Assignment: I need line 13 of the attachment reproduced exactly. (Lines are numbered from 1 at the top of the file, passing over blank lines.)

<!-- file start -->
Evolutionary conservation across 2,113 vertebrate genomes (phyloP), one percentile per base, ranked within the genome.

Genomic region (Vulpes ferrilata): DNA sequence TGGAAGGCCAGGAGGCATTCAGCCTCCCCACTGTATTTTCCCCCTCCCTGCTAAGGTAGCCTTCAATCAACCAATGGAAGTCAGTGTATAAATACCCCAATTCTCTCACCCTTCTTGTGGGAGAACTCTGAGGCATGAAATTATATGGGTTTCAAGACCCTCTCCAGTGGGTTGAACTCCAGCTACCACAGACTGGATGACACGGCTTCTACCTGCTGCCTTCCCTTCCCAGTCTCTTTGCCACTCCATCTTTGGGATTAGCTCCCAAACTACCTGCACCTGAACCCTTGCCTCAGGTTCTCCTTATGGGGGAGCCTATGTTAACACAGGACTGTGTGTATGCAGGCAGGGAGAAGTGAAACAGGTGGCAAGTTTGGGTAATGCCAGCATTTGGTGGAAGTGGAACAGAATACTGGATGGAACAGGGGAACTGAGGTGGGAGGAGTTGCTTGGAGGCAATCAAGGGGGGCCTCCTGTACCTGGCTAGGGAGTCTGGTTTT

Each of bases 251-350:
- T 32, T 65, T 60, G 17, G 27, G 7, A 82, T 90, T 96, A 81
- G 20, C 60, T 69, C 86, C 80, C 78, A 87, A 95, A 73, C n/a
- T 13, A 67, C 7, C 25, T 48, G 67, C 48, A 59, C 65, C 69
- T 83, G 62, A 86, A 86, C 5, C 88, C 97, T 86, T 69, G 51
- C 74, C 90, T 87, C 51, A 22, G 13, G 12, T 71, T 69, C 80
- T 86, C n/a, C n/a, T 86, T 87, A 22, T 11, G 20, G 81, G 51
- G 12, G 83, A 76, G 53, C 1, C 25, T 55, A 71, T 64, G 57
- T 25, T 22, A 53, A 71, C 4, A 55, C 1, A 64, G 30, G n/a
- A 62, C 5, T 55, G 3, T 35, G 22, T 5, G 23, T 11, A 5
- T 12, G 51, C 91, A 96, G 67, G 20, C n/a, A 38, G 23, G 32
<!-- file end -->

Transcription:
- T 12, G 51, C 91, A 96, G 67, G 20, C n/a, A 38, G 23, G 32